Thrower's Ten Part 3

Updated: Feb 21, 2019


The Thrower's Ten is a PT exercise series commonly used to strengthen and stretch the shoulder girdle. This set of movement is often used with athletes of throwing sports, but it can work great for aerialists and pole dancers to aid in injury prevention. I use many of the exercises from the Thrower's Ten in my weekly workout routine. However some of the exercises are more effective then others, for pole and aerial. I promise to put out a post that takes the best of the Thrower's Ten for aerial and pole.

Here are the other posts in the Thrower's Ten Series.

Check Out Part 1

Check Out Part 2

Part Three of Exercises

Prone Horizontal Abduction in neutral

The best option is a weight bench or of course a PT table, you can use a bed, a couch or even balance on the hands and knees in a table top position in a bind. Keep the palm facing down and lift the arm out to the side of the body directly in line with shoulder joint. Stay in the T position, hold briefly at the top of the exercise and with control lower down. Begin with 2 sets of 10 -12 reps, work up to 3 sets.


Prone Horizontal Abduction (Full External Rotation, 100 degrees abduction)

Again begin in a prone position resting on a weight bench or in a tabletop pose. Turn the thumb upward, and lift eh arm up and slightly forward of the shoulder to a level place. Do not extend higher then parallel with the shoulder. Hold briefly at the top and lower with control. Begin with 2 sets of 10 -12 reps, work up to 3 sets.


Press-ups

Begin seated on a weight bench. Place the hands to the sides of the hips directly under the shoulders. The fingers should be facing forward. Press into the palms and engage the shoulders to lift the body up to a hover position. Hold briefly and release. Begin with 2 sets of 10 -12 reps, work up to 3 sets.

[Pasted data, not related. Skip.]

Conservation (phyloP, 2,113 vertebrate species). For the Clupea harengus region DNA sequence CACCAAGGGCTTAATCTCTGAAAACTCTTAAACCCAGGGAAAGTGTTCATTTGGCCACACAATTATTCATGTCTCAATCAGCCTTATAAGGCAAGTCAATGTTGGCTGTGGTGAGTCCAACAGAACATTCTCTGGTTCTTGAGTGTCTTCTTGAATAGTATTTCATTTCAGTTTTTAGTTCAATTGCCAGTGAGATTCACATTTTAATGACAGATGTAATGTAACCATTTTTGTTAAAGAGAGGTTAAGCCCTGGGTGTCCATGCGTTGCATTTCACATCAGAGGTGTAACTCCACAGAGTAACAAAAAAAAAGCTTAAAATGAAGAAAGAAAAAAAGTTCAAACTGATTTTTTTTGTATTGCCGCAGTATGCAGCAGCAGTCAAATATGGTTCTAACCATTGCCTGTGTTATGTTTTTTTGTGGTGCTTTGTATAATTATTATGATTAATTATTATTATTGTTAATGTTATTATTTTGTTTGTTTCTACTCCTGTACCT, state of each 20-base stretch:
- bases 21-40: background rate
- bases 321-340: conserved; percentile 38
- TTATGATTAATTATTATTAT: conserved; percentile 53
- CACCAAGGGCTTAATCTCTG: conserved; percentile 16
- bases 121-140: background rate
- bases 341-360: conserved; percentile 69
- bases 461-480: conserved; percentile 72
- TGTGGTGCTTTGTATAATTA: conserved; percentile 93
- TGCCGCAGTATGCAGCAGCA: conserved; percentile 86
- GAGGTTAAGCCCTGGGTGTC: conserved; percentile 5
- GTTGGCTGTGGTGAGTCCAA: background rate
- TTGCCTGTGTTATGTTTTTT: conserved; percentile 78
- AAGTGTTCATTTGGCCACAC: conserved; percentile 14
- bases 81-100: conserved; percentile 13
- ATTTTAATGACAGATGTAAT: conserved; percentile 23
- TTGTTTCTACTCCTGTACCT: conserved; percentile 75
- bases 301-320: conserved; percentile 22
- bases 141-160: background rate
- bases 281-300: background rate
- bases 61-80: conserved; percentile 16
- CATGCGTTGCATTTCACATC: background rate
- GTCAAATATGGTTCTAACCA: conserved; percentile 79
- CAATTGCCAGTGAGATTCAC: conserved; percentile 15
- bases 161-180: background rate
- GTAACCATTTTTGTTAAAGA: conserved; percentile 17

Prone Rowing

This exercise can be done with a weight bench or in tabletop position. Begin in a prone position with the working arm hanging by your side. Row, by bending the elbow and focus on engaging the rhomboids, lower and upper traps. Pull the scapula toward the spine and also release the shoulder away from the ears. This should be felt in the meat between the scapula and the spine and right below the scapula in the lower trap. Rows are crucial balancing exercises for aerialists and polers. Always do your rows. Begin with 2 sets of 10 -12 reps, work up to 3 sets.


Push-ups

The big deal with the push-up is correct form. Here is a post we did on Push-up Form.

Make sure you are flat like a board, not sagging or lifting the through the hips. Also make sure to have scapular retraction and shoulder depression happening. Meaning pull the shoulder blades together, engaging the rhomboids and traps, and release the shoulders away from the ears activating the lower traps. Work with slow controlled movement during the push-up. Begin with 2 sets of 10 and progress to 3 sets or more reps.


Bicep Curls

If you are just beginning aerial or pole this exercise might be good to help you build strength. IF you are training 3 days a week or more, I wouldn't bother with curls. In our current society we tend to use the front side of the body significantly more then the backside and we tend to be tight and overdeveloped in areas like the bicep compared to other parts of our bodies. Plus as aerialists and polers the biceps are active nearly all the time in our movement patterns. If you do curls, remember to keep the elbows in alignment with the shoulders. Begin with 2 sets of 10 -12 reps, work up to 3 sets.


Tricep Overhead Extension

This is another move that is less functional for aerialists and polers. We tend to already have quite a bit of tricep activation happening in our workouts and training. The triceps do get worked less then the biceps, as they are backside muscles. I do some sort of tricep work in workouts outside of aerial, but it's not a crucial as the first two sets of Thrower's Ten exercises. Make sure the core is engaged and the knees are not locked. Keep the shoulders out of the ears, lift one weight overhead. Align the elbow and shoulder and use the non-working arm to stabilize. Extend the arm upward working the tricep. Begin with 2 sets of 10 -12 reps, work up to 3 sets.


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